By Martijn Icks
Social media have made public shaming all too easy. With great frequency, cries of moral indignation resound on the Internet, aimed at persons who have allegedly misbehaved or uttered disgraceful statements. These people suddenly find themselves beleaguered by digital torch-and-pitchfork mobs, ready to slaughter their good name. They are lambasted in furious tweets. Scathing memes are posted on Facebook and message boards. Soon their inbox starts to overflow with hate mail and death threats.
Many of these targets are public figures, such as politicians and celebrities. However, even the conduct of private individuals can raise a storm of moral outrage that reaches national, if not global, proportions. Famous examples include Walter Palmer, an American dentist who ignited the ire of online communities by shooting a lion, and Justine Sacco, an American woman whose jocular tweet on catching AIDS when travelling to Africa unleashed a fury of angry responses.
Whole websites are devoted to the naming and shaming of people who are accused of marital infidelity, fraud, or other forms of unacceptable behavior. The names and pictures posted on these websites may not reach an audience of millions, but they can still destroy careers, reputations and even lives.
Yet public shaming is not just an online phenomenon. Long before the rise of the Internet, the extramarital affairs of royalty, MPs and pop stars were exposed by tabloids, their gaffes relentlessly mocked by cartoonists and TV comedians. Even earlier, the high and mighty faced jeering crowds and mocking songs.
Ordinary people, too, have always been subjected to public shaming, although their disgrace tended to be limited to their own communities. However, that did not mean they could count on a merciful treatment. On the contrary, sexual deviance, infidelity, betrayal and other alleged crimes and vices were often dealt with harshly. An almost 2,000-year-old example is provided by the Roman historian Tacitus, who records how men from ancient Germanic tribes treated their unfaithful wives:
Having cut off the hair of the adulteress and stripped her naked, he expels her from the house in the presence of her kinsfolk, and then flogs her through the whole village. (Germania 19)
It would be easy to dismiss this custom as typical of barbaric people, but public shaming was hardly more subtle in “civilized” societies. The practice of tarring and feathering was a beloved form of mob vengeance from the medieval period to the days of the Wild West. After Europe’s liberation from Nazi occupation, women who had associated with the Germans had their heads shaved bare and were paraded through the streets. Presumably, the culprits thought that what they were doing amounted to justice.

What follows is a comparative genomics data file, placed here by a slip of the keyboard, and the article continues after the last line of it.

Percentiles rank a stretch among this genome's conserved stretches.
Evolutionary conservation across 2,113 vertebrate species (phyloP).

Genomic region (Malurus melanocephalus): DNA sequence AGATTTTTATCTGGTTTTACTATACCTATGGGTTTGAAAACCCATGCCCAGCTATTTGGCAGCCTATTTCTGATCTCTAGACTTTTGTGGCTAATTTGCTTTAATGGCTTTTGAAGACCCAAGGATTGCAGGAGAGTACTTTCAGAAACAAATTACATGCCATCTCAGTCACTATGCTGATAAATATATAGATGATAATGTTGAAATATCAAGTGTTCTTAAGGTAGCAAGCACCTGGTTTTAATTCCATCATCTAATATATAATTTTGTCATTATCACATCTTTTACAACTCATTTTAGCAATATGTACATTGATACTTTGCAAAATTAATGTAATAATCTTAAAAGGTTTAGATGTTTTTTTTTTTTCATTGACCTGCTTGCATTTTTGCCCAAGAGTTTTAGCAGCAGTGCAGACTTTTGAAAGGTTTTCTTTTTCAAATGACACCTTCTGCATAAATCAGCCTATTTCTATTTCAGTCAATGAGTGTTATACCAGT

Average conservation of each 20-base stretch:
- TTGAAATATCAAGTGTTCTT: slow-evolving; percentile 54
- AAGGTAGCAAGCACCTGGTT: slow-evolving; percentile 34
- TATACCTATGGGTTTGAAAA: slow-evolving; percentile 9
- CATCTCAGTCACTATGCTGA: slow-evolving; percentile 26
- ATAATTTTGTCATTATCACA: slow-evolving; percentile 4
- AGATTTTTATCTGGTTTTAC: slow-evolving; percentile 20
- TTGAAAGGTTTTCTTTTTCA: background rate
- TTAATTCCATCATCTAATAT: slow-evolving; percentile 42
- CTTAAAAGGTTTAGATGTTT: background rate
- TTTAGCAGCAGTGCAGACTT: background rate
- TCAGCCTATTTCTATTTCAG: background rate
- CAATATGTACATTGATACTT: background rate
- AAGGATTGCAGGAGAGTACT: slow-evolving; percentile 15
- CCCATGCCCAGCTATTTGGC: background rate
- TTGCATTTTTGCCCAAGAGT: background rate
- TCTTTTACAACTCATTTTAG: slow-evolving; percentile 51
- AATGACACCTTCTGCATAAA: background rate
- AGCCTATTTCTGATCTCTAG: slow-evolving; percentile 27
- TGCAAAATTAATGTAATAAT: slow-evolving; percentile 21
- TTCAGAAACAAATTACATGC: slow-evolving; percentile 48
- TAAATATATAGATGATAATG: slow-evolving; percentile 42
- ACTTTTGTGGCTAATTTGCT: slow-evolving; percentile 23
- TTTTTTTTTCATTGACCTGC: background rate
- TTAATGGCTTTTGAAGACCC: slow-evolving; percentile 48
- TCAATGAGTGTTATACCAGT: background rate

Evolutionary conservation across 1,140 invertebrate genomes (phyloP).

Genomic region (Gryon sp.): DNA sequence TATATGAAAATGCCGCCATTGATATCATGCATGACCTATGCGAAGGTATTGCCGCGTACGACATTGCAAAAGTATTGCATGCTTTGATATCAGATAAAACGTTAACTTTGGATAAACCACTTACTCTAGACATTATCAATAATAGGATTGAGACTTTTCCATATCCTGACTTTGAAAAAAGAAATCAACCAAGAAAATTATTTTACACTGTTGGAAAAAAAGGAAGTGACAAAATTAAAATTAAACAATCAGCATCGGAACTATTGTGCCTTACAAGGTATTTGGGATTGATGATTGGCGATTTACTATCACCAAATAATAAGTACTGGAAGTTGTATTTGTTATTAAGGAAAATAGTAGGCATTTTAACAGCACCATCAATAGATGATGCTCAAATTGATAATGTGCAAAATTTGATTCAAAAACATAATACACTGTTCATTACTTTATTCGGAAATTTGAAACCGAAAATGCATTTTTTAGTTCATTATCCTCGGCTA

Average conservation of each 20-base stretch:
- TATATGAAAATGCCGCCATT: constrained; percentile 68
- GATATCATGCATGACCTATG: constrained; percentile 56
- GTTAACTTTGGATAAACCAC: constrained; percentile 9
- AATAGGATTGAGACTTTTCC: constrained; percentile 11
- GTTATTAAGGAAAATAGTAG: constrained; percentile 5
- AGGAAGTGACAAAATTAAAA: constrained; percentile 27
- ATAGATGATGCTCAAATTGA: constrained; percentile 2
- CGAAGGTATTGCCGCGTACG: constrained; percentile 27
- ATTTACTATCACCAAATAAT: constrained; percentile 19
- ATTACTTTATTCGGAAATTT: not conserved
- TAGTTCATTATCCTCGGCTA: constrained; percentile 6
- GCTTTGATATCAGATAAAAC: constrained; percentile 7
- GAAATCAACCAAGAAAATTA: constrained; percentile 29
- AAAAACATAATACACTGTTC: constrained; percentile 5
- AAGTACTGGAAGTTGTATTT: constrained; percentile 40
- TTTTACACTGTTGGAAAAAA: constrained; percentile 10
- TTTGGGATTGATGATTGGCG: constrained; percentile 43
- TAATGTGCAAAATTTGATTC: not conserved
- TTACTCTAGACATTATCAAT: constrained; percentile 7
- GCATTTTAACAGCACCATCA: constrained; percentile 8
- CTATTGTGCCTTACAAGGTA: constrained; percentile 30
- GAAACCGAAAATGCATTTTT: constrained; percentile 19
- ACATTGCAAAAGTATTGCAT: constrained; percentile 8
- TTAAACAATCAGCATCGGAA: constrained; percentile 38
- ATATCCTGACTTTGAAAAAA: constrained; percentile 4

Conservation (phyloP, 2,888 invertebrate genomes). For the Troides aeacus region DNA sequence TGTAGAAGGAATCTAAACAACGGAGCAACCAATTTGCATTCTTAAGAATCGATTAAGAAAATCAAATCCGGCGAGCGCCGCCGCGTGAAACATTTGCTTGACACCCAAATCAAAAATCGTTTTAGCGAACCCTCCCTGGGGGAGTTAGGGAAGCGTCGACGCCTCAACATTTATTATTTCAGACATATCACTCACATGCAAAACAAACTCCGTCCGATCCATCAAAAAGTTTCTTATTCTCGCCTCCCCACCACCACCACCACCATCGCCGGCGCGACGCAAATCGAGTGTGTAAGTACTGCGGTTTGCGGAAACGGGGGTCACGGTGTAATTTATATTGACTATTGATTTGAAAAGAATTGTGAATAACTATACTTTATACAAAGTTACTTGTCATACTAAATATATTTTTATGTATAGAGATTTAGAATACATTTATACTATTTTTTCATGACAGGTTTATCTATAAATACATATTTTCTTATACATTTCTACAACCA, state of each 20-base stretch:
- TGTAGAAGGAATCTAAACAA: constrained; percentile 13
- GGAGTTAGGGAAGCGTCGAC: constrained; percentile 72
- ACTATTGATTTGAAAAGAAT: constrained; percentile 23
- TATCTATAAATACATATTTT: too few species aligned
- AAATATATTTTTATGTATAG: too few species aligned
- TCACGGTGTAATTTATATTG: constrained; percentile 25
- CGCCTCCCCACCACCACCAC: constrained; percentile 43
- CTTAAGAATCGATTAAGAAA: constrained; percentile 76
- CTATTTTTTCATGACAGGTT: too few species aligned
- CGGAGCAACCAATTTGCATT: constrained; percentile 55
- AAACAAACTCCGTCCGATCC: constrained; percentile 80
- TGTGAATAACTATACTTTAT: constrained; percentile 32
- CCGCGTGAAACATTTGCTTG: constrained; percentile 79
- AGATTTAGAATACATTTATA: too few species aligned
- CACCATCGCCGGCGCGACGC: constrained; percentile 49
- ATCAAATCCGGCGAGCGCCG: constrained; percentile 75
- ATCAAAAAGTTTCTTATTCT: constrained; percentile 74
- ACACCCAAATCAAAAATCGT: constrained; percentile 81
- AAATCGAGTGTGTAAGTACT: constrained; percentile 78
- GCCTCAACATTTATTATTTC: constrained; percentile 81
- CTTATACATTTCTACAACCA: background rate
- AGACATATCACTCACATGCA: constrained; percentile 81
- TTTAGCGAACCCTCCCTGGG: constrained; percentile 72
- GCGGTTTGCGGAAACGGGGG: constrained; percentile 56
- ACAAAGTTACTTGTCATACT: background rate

In many historic cultures, public shaming was part of the repertoire of punishments doled out by the authorities. The best-known device used for this purpose was the pillory, consisting of a wooden framework with holes for the victim’s head and hands. Thus secured, the unfortunate man or woman was displayed in the town square, where angry mobs could pelt them with fruit, dirt or stones.
The Chinese equivalent to the pillory was the cangue or tcha, a thick wooden board that was fastened about the victim’s neck, sometimes for weeks on end, so that their hands could not reach their mouth and they had to rely on the mercy of others to eat and drink.
In medieval and early modern Germany, those convicted of minor crimes sometimes had to wear the “mask of shame”, usually an iron construction in the shape of an animal’s head. (See the titular image for an example.) Although this device wasn’t as potentially deadly as the cangue, its wearers were still in for heaps of merciless ridicule.
All these punishments, and the numerous other methods of public shaming dreamed up throughout history, served to imprint on the victims that they had overstepped a moral boundary that was not to be crossed, while simultaneously signaling to the rest of the community what the consequences of such actions were. Thus “good” and “bad” behavior were defined in unmistakable terms.
Undoubtedly they also served another purpose, namely to create an outlet for the emotions of volatile crowds, providing a target for their anger, frustration and contempt. After all, the last thing kings, nobles and magistrates wanted was that the unwashed mashes turned their fury against them and started a revolt.
Nowadays, public shaming does not feature prominently in the law books of Western democracies. Still, it is not unheard of for judges to convict and sentence people to display signs describing their misbehavior. Compared to the pillories and cangues of the past, this form of punishment seems almost humane, yet we should not underestimate its devastating effects. Few things are harder to repair than a damaged reputation.